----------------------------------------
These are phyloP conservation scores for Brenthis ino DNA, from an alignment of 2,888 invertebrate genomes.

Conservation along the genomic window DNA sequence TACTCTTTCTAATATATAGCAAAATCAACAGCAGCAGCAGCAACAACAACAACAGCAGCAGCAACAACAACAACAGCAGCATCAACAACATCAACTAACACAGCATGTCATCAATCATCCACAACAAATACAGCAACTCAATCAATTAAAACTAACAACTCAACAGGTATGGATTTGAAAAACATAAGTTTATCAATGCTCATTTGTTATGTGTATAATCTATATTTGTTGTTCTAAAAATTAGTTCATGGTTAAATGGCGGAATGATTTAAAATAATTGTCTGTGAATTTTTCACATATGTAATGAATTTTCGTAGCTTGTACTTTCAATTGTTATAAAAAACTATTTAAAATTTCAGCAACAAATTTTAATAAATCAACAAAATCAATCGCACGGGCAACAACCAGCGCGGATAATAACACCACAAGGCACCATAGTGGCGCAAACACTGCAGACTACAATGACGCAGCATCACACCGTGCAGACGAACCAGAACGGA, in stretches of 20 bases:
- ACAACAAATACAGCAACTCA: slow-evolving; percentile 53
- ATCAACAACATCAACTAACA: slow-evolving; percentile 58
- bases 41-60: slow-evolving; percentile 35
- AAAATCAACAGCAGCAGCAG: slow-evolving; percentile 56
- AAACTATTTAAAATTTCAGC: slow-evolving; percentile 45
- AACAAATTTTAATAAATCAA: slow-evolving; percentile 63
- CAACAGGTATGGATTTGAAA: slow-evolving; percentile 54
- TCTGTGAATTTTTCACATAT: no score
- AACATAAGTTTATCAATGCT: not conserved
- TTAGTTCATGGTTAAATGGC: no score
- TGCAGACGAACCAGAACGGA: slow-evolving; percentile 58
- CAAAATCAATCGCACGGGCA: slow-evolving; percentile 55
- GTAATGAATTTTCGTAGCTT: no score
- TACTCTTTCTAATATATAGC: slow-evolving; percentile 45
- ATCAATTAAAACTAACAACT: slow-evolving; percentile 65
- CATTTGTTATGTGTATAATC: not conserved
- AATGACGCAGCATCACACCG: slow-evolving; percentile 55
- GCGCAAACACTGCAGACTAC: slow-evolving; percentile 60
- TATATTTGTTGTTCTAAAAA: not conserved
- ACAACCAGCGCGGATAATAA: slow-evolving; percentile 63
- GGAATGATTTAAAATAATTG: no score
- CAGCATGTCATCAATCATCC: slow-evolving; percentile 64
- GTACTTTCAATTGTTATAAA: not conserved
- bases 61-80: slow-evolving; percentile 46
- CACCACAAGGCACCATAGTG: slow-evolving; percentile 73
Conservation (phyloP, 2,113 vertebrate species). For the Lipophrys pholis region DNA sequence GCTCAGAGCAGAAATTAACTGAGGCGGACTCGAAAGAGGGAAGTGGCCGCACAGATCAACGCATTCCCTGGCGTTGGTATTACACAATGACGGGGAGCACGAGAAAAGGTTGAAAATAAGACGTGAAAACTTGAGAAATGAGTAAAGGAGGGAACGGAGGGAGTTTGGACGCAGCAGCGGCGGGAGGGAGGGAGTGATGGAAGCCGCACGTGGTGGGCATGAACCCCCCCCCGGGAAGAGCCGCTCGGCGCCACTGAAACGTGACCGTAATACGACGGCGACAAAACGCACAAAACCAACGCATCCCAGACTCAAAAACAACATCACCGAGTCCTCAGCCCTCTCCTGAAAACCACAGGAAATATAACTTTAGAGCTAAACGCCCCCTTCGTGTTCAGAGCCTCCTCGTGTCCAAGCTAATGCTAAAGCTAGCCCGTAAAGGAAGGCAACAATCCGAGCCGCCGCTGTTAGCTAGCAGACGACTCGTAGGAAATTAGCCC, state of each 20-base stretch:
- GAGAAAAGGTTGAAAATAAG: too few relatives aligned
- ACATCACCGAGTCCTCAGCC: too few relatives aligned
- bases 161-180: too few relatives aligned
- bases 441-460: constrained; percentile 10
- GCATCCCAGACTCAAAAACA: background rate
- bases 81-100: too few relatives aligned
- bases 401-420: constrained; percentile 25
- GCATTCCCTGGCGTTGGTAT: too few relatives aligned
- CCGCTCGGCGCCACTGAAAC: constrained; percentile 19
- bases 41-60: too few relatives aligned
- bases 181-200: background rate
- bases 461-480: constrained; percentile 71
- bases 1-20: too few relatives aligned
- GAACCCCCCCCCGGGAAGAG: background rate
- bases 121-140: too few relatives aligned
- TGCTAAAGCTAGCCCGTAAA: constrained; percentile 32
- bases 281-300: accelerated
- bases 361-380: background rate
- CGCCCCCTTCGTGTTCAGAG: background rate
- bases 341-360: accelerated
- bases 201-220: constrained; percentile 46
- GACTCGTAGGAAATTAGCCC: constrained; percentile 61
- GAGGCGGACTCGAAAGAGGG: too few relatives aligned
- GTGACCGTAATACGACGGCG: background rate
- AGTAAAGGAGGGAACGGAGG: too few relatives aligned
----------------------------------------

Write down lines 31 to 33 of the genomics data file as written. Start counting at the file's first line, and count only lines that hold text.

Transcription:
- bases 161-180: too few relatives aligned
- bases 441-460: constrained; percentile 10
- GCATCCCAGACTCAAAAACA: background rate